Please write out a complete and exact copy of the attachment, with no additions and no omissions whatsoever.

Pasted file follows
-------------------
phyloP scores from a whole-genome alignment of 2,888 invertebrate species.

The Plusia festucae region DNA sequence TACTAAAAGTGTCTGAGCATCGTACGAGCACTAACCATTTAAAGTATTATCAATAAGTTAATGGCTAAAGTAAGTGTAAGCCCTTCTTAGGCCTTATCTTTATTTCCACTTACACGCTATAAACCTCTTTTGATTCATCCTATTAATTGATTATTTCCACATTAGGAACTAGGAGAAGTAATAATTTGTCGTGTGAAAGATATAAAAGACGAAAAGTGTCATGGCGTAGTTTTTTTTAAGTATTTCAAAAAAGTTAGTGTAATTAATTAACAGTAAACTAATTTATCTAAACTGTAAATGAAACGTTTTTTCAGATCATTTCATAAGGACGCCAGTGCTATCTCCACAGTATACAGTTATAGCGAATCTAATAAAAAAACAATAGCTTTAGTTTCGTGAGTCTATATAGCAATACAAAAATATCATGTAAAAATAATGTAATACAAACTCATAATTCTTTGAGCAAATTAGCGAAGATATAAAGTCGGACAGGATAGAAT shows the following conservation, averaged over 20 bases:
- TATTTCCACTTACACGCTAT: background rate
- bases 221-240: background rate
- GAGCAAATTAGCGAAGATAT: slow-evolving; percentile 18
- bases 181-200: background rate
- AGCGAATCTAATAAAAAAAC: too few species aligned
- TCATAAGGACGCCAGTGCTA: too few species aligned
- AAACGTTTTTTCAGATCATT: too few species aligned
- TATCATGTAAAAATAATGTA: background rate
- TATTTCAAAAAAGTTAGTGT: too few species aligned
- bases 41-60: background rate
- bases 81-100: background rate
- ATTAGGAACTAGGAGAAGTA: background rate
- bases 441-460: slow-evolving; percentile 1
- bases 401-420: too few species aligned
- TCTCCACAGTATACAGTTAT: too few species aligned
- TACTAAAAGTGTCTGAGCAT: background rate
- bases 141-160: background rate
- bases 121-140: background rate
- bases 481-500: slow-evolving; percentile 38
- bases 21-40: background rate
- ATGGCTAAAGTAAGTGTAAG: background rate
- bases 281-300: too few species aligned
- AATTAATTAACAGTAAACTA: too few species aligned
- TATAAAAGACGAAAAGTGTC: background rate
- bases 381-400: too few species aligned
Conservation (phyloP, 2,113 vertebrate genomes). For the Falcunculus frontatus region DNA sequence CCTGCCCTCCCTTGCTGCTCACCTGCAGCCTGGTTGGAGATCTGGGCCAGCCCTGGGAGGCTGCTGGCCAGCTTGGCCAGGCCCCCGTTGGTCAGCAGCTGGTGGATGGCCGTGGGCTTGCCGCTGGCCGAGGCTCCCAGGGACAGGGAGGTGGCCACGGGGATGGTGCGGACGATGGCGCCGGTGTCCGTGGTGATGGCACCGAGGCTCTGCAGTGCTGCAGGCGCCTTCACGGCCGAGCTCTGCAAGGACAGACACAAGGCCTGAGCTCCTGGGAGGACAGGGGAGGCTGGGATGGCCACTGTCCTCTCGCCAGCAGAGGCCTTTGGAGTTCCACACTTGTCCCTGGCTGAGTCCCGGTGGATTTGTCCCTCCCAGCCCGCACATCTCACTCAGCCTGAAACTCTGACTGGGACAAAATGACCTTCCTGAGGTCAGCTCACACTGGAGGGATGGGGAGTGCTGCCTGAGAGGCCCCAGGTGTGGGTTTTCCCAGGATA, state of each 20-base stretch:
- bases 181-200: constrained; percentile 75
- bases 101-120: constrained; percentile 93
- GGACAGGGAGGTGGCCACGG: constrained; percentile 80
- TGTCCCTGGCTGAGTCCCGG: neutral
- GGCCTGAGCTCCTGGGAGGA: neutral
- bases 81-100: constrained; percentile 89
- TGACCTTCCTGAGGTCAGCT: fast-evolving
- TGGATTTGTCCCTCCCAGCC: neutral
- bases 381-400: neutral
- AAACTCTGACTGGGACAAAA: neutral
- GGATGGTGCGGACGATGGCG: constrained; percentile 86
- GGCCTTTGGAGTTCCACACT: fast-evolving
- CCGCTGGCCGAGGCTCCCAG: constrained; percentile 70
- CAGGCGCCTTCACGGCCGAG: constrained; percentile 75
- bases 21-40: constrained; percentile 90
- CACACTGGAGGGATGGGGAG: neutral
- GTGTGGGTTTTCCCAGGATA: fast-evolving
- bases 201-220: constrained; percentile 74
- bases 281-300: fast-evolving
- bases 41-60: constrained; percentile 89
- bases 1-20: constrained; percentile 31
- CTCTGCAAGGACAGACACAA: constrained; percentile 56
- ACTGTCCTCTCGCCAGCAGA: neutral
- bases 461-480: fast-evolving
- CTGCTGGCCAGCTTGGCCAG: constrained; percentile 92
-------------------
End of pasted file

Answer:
phyloP scores from a whole-genome alignment of 2,888 invertebrate species.

The Plusia festucae region DNA sequence TACTAAAAGTGTCTGAGCATCGTACGAGCACTAACCATTTAAAGTATTATCAATAAGTTAATGGCTAAAGTAAGTGTAAGCCCTTCTTAGGCCTTATCTTTATTTCCACTTACACGCTATAAACCTCTTTTGATTCATCCTATTAATTGATTATTTCCACATTAGGAACTAGGAGAAGTAATAATTTGTCGTGTGAAAGATATAAAAGACGAAAAGTGTCATGGCGTAGTTTTTTTTAAGTATTTCAAAAAAGTTAGTGTAATTAATTAACAGTAAACTAATTTATCTAAACTGTAAATGAAACGTTTTTTCAGATCATTTCATAAGGACGCCAGTGCTATCTCCACAGTATACAGTTATAGCGAATCTAATAAAAAAACAATAGCTTTAGTTTCGTGAGTCTATATAGCAATACAAAAATATCATGTAAAAATAATGTAATACAAACTCATAATTCTTTGAGCAAATTAGCGAAGATATAAAGTCGGACAGGATAGAAT shows the following conservation, averaged over 20 bases:
- TATTTCCACTTACACGCTAT: background rate
- bases 221-240: background rate
- GAGCAAATTAGCGAAGATAT: slow-evolving; percentile 18
- bases 181-200: background rate
- AGCGAATCTAATAAAAAAAC: too few species aligned
- TCATAAGGACGCCAGTGCTA: too few species aligned
- AAACGTTTTTTCAGATCATT: too few species aligned
- TATCATGTAAAAATAATGTA: background rate
- TATTTCAAAAAAGTTAGTGT: too few species aligned
- bases 41-60: background rate
- bases 81-100: background rate
- ATTAGGAACTAGGAGAAGTA: background rate
- bases 441-460: slow-evolving; percentile 1
- bases 401-420: too few species aligned
- TCTCCACAGTATACAGTTAT: too few species aligned
- TACTAAAAGTGTCTGAGCAT: background rate
- bases 141-160: background rate
- bases 121-140: background rate
- bases 481-500: slow-evolving; percentile 38
- bases 21-40: background rate
- ATGGCTAAAGTAAGTGTAAG: background rate
- bases 281-300: too few species aligned
- AATTAATTAACAGTAAACTA: too few species aligned
- TATAAAAGACGAAAAGTGTC: background rate
- bases 381-400: too few species aligned
Conservation (phyloP, 2,113 vertebrate genomes). For the Falcunculus frontatus region DNA sequence CCTGCCCTCCCTTGCTGCTCACCTGCAGCCTGGTTGGAGATCTGGGCCAGCCCTGGGAGGCTGCTGGCCAGCTTGGCCAGGCCCCCGTTGGTCAGCAGCTGGTGGATGGCCGTGGGCTTGCCGCTGGCCGAGGCTCCCAGGGACAGGGAGGTGGCCACGGGGATGGTGCGGACGATGGCGCCGGTGTCCGTGGTGATGGCACCGAGGCTCTGCAGTGCTGCAGGCGCCTTCACGGCCGAGCTCTGCAAGGACAGACACAAGGCCTGAGCTCCTGGGAGGACAGGGGAGGCTGGGATGGCCACTGTCCTCTCGCCAGCAGAGGCCTTTGGAGTTCCACACTTGTCCCTGGCTGAGTCCCGGTGGATTTGTCCCTCCCAGCCCGCACATCTCACTCAGCCTGAAACTCTGACTGGGACAAAATGACCTTCCTGAGGTCAGCTCACACTGGAGGGATGGGGAGTGCTGCCTGAGAGGCCCCAGGTGTGGGTTTTCCCAGGATA, state of each 20-base stretch:
- bases 181-200: constrained; percentile 75
- bases 101-120: constrained; percentile 93
- GGACAGGGAGGTGGCCACGG: constrained; percentile 80
- TGTCCCTGGCTGAGTCCCGG: neutral
- GGCCTGAGCTCCTGGGAGGA: neutral
- bases 81-100: constrained; percentile 89
- TGACCTTCCTGAGGTCAGCT: fast-evolving
- TGGATTTGTCCCTCCCAGCC: neutral
- bases 381-400: neutral
- AAACTCTGACTGGGACAAAA: neutral
- GGATGGTGCGGACGATGGCG: constrained; percentile 86
- GGCCTTTGGAGTTCCACACT: fast-evolving
- CCGCTGGCCGAGGCTCCCAG: constrained; percentile 70
- CAGGCGCCTTCACGGCCGAG: constrained; percentile 75
- bases 21-40: constrained; percentile 90
- CACACTGGAGGGATGGGGAG: neutral
- GTGTGGGTTTTCCCAGGATA: fast-evolving
- bases 201-220: constrained; percentile 74
- bases 281-300: fast-evolving
- bases 41-60: constrained; percentile 89
- bases 1-20: constrained; percentile 31
- CTCTGCAAGGACAGACACAA: constrained; percentile 56
- ACTGTCCTCTCGCCAGCAGA: neutral
- bases 461-480: fast-evolving
- CTGCTGGCCAGCTTGGCCAG: constrained; percentile 92